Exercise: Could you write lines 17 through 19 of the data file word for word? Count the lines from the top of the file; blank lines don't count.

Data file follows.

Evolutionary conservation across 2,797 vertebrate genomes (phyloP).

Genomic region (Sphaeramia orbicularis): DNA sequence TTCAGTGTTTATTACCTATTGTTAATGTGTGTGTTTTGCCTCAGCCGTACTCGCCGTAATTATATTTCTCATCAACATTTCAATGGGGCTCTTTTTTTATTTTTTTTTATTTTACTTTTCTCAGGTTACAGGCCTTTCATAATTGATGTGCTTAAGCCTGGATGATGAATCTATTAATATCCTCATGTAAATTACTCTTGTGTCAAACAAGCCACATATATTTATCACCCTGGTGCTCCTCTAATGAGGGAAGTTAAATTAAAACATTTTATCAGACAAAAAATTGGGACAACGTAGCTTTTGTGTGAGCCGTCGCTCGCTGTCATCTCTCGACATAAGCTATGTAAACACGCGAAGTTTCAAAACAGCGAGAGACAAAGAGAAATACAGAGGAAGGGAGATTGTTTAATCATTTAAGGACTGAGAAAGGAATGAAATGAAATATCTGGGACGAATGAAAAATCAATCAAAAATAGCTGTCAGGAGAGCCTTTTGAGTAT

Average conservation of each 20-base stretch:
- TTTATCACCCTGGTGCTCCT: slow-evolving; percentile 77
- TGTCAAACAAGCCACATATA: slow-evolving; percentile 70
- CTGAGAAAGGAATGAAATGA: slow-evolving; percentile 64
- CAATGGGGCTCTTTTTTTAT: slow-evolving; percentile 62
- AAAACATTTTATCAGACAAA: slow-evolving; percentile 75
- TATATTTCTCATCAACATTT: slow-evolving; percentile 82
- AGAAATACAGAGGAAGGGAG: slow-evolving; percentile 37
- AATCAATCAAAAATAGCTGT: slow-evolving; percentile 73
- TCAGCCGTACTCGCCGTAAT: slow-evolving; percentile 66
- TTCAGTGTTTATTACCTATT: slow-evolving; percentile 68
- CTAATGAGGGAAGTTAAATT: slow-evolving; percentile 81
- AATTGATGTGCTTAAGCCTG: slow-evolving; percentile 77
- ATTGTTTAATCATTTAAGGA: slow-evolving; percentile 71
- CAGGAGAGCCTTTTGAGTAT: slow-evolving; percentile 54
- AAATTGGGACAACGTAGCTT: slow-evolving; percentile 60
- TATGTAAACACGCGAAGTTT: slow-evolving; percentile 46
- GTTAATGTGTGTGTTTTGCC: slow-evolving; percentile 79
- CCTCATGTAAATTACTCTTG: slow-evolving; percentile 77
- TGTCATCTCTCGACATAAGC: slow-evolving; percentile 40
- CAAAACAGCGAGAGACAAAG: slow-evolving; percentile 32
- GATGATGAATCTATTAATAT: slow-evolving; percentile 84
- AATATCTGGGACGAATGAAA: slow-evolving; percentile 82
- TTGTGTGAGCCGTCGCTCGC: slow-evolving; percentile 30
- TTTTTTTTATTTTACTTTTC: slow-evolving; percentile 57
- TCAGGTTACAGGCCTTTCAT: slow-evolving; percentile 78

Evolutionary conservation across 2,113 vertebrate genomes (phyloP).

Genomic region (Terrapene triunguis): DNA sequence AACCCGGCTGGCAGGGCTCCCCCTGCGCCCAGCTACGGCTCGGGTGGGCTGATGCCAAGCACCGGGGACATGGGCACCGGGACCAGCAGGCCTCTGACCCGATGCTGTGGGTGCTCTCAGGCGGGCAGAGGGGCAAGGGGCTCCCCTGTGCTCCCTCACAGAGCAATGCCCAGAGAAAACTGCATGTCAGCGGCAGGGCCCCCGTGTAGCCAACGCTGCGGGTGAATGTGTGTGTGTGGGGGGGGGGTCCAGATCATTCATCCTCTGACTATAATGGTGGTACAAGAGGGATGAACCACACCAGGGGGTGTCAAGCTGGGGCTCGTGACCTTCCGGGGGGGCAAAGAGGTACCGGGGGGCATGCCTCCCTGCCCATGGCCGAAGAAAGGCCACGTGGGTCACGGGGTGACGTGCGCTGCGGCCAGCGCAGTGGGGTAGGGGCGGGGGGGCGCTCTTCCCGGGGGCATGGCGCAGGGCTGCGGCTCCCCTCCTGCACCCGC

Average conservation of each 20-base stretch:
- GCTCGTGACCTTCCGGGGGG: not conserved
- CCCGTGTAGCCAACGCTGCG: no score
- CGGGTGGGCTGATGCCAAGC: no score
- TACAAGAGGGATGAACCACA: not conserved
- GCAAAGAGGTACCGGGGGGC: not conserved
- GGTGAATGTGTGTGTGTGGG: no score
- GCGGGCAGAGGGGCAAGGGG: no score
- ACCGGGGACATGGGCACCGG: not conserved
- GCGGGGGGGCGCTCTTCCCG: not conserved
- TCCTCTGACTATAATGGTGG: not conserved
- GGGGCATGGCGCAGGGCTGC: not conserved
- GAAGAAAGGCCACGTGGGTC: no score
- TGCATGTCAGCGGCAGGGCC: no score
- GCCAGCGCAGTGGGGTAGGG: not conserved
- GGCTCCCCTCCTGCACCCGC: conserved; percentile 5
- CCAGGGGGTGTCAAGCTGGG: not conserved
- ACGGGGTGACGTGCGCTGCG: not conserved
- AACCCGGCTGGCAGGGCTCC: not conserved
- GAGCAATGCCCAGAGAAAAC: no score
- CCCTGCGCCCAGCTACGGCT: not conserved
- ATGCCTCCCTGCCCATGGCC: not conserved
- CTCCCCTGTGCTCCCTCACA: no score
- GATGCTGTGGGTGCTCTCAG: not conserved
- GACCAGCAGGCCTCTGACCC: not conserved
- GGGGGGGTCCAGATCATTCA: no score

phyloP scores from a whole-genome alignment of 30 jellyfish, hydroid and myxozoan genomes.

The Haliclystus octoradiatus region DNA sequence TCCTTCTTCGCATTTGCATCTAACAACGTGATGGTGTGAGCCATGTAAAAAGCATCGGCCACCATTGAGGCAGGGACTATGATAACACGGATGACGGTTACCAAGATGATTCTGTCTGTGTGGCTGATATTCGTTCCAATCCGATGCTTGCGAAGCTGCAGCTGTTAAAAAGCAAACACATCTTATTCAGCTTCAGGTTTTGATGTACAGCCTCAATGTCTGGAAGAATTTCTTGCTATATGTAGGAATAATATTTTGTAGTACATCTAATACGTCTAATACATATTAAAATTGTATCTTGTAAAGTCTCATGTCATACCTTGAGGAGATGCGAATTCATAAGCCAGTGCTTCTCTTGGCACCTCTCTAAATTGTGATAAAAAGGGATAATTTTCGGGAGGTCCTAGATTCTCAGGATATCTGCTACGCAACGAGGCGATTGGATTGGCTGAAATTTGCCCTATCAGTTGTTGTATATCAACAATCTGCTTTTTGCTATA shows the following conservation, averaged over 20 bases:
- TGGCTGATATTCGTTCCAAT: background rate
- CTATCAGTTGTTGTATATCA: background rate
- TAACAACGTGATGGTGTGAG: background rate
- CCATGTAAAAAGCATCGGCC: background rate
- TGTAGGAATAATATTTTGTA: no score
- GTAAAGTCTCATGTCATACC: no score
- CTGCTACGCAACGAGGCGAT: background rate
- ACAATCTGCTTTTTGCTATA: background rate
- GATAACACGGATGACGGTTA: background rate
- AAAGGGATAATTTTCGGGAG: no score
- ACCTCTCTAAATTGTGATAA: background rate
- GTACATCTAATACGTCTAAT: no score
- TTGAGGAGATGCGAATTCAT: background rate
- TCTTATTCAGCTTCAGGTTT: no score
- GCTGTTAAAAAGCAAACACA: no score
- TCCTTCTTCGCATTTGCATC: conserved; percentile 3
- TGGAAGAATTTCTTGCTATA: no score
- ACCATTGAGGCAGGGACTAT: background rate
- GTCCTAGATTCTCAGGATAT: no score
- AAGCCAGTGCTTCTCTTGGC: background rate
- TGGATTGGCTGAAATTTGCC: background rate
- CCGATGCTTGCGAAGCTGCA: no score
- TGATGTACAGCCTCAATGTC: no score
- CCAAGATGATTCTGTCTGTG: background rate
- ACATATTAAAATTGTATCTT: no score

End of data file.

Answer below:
- CAGGAGAGCCTTTTGAGTAT: slow-evolving; percentile 54
- AAATTGGGACAACGTAGCTT: slow-evolving; percentile 60
- TATGTAAACACGCGAAGTTT: slow-evolving; percentile 46